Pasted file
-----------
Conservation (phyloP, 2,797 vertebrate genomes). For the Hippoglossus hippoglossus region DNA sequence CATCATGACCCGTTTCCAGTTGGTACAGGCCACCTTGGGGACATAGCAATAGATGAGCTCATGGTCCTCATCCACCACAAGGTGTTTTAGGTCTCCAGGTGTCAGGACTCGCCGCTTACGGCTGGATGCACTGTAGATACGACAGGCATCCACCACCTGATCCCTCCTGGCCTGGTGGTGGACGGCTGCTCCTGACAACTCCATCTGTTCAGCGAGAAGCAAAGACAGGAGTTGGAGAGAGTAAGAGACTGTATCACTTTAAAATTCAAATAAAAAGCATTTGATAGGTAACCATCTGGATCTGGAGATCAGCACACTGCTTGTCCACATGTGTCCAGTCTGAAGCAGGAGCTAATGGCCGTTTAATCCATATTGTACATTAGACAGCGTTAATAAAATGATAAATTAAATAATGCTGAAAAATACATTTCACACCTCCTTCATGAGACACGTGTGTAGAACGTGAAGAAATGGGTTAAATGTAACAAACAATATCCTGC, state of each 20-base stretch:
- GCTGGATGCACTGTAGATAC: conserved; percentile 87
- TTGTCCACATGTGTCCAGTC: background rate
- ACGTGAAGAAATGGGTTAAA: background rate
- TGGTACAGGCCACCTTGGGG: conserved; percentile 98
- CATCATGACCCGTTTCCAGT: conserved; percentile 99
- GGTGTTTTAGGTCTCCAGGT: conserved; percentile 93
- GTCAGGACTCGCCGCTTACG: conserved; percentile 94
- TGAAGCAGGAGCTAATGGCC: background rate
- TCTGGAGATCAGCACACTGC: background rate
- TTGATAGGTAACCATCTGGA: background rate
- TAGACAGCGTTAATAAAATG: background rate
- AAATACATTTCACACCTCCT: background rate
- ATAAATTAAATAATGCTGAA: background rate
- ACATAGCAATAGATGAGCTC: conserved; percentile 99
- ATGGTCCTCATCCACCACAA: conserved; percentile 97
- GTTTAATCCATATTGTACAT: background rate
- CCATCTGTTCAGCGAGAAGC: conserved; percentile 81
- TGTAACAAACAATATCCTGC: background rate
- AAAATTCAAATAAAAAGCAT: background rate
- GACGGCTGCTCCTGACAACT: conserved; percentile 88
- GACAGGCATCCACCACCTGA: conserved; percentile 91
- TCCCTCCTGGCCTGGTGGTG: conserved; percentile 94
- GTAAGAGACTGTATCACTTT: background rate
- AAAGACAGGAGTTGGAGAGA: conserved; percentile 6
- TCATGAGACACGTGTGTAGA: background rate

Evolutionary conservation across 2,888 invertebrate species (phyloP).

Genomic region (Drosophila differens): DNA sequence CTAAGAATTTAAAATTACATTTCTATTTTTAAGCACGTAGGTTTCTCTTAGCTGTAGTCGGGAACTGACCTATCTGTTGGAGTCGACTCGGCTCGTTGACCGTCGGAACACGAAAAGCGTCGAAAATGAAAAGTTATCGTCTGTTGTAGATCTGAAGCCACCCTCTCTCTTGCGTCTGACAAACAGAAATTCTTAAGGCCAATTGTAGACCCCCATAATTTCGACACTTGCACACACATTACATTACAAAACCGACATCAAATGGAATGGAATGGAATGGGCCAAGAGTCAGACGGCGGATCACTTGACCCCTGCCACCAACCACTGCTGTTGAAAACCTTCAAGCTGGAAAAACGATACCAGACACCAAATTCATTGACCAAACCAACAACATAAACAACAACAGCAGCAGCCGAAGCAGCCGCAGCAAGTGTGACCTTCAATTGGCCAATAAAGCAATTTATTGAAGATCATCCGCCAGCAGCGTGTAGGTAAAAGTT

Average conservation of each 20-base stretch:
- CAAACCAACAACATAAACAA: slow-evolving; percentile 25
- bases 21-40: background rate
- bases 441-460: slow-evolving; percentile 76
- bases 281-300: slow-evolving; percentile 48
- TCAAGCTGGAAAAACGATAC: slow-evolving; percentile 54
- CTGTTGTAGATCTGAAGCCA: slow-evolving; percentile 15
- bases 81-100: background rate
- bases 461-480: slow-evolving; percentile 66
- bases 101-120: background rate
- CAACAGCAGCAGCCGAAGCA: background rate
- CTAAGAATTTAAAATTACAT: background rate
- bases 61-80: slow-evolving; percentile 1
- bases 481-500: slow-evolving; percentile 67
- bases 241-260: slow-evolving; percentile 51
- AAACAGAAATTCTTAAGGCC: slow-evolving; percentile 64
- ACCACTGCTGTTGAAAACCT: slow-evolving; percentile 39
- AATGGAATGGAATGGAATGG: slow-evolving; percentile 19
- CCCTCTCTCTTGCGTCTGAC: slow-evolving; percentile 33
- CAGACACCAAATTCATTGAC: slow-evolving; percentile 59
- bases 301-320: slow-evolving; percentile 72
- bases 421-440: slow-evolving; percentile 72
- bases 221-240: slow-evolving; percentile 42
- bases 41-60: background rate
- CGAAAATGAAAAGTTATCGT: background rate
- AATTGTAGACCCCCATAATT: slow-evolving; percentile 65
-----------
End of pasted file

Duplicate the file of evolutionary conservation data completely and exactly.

Conservation (phyloP, 2,797 vertebrate genomes). For the Hippoglossus hippoglossus region DNA sequence CATCATGACCCGTTTCCAGTTGGTACAGGCCACCTTGGGGACATAGCAATAGATGAGCTCATGGTCCTCATCCACCACAAGGTGTTTTAGGTCTCCAGGTGTCAGGACTCGCCGCTTACGGCTGGATGCACTGTAGATACGACAGGCATCCACCACCTGATCCCTCCTGGCCTGGTGGTGGACGGCTGCTCCTGACAACTCCATCTGTTCAGCGAGAAGCAAAGACAGGAGTTGGAGAGAGTAAGAGACTGTATCACTTTAAAATTCAAATAAAAAGCATTTGATAGGTAACCATCTGGATCTGGAGATCAGCACACTGCTTGTCCACATGTGTCCAGTCTGAAGCAGGAGCTAATGGCCGTTTAATCCATATTGTACATTAGACAGCGTTAATAAAATGATAAATTAAATAATGCTGAAAAATACATTTCACACCTCCTTCATGAGACACGTGTGTAGAACGTGAAGAAATGGGTTAAATGTAACAAACAATATCCTGC, state of each 20-base stretch:
- GCTGGATGCACTGTAGATAC: conserved; percentile 87
- TTGTCCACATGTGTCCAGTC: background rate
- ACGTGAAGAAATGGGTTAAA: background rate
- TGGTACAGGCCACCTTGGGG: conserved; percentile 98
- CATCATGACCCGTTTCCAGT: conserved; percentile 99
- GGTGTTTTAGGTCTCCAGGT: conserved; percentile 93
- GTCAGGACTCGCCGCTTACG: conserved; percentile 94
- TGAAGCAGGAGCTAATGGCC: background rate
- TCTGGAGATCAGCACACTGC: background rate
- TTGATAGGTAACCATCTGGA: background rate
- TAGACAGCGTTAATAAAATG: background rate
- AAATACATTTCACACCTCCT: background rate
- ATAAATTAAATAATGCTGAA: background rate
- ACATAGCAATAGATGAGCTC: conserved; percentile 99
- ATGGTCCTCATCCACCACAA: conserved; percentile 97
- GTTTAATCCATATTGTACAT: background rate
- CCATCTGTTCAGCGAGAAGC: conserved; percentile 81
- TGTAACAAACAATATCCTGC: background rate
- AAAATTCAAATAAAAAGCAT: background rate
- GACGGCTGCTCCTGACAACT: conserved; percentile 88
- GACAGGCATCCACCACCTGA: conserved; percentile 91
- TCCCTCCTGGCCTGGTGGTG: conserved; percentile 94
- GTAAGAGACTGTATCACTTT: background rate
- AAAGACAGGAGTTGGAGAGA: conserved; percentile 6
- TCATGAGACACGTGTGTAGA: background rate

Evolutionary conservation across 2,888 invertebrate species (phyloP).

Genomic region (Drosophila differens): DNA sequence CTAAGAATTTAAAATTACATTTCTATTTTTAAGCACGTAGGTTTCTCTTAGCTGTAGTCGGGAACTGACCTATCTGTTGGAGTCGACTCGGCTCGTTGACCGTCGGAACACGAAAAGCGTCGAAAATGAAAAGTTATCGTCTGTTGTAGATCTGAAGCCACCCTCTCTCTTGCGTCTGACAAACAGAAATTCTTAAGGCCAATTGTAGACCCCCATAATTTCGACACTTGCACACACATTACATTACAAAACCGACATCAAATGGAATGGAATGGAATGGGCCAAGAGTCAGACGGCGGATCACTTGACCCCTGCCACCAACCACTGCTGTTGAAAACCTTCAAGCTGGAAAAACGATACCAGACACCAAATTCATTGACCAAACCAACAACATAAACAACAACAGCAGCAGCCGAAGCAGCCGCAGCAAGTGTGACCTTCAATTGGCCAATAAAGCAATTTATTGAAGATCATCCGCCAGCAGCGTGTAGGTAAAAGTT

Average conservation of each 20-base stretch:
- CAAACCAACAACATAAACAA: slow-evolving; percentile 25
- bases 21-40: background rate
- bases 441-460: slow-evolving; percentile 76
- bases 281-300: slow-evolving; percentile 48
- TCAAGCTGGAAAAACGATAC: slow-evolving; percentile 54
- CTGTTGTAGATCTGAAGCCA: slow-evolving; percentile 15
- bases 81-100: background rate
- bases 461-480: slow-evolving; percentile 66
- bases 101-120: background rate
- CAACAGCAGCAGCCGAAGCA: background rate
- CTAAGAATTTAAAATTACAT: background rate
- bases 61-80: slow-evolving; percentile 1
- bases 481-500: slow-evolving; percentile 67
- bases 241-260: slow-evolving; percentile 51
- AAACAGAAATTCTTAAGGCC: slow-evolving; percentile 64
- ACCACTGCTGTTGAAAACCT: slow-evolving; percentile 39
- AATGGAATGGAATGGAATGG: slow-evolving; percentile 19
- CCCTCTCTCTTGCGTCTGAC: slow-evolving; percentile 33
- CAGACACCAAATTCATTGAC: slow-evolving; percentile 59
- bases 301-320: slow-evolving; percentile 72
- bases 421-440: slow-evolving; percentile 72
- bases 221-240: slow-evolving; percentile 42
- bases 41-60: background rate
- CGAAAATGAAAAGTTATCGT: background rate
- AATTGTAGACCCCCATAATT: slow-evolving; percentile 65